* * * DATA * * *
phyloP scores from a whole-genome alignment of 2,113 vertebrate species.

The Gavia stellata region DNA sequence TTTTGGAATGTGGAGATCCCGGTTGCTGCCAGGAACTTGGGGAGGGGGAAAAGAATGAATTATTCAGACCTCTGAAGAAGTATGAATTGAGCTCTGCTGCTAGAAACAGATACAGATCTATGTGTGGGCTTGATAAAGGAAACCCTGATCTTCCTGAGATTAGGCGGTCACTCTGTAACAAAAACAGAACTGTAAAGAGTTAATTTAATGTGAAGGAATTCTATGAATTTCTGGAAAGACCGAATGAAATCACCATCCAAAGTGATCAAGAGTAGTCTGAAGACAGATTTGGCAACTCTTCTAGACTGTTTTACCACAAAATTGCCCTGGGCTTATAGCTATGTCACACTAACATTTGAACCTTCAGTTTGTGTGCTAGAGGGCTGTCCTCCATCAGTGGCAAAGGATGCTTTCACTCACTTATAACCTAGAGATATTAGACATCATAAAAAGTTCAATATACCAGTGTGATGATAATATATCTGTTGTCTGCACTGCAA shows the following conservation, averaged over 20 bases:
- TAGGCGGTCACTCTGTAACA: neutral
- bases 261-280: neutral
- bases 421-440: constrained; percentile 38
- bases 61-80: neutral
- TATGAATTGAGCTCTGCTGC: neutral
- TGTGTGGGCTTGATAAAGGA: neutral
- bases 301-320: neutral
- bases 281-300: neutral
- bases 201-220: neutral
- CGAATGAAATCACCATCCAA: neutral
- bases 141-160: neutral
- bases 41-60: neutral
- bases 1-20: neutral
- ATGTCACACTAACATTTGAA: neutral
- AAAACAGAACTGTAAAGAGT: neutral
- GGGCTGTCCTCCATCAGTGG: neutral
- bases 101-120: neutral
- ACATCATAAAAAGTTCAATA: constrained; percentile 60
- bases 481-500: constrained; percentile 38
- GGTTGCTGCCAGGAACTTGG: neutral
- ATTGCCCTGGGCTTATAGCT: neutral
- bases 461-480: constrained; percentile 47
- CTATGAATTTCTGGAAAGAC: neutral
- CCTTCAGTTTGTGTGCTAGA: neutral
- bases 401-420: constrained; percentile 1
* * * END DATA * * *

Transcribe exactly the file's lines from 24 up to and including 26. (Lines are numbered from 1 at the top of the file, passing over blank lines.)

- bases 461-480: constrained; percentile 47
- CTATGAATTTCTGGAAAGAC: neutral
- CCTTCAGTTTGTGTGCTAGA: neutral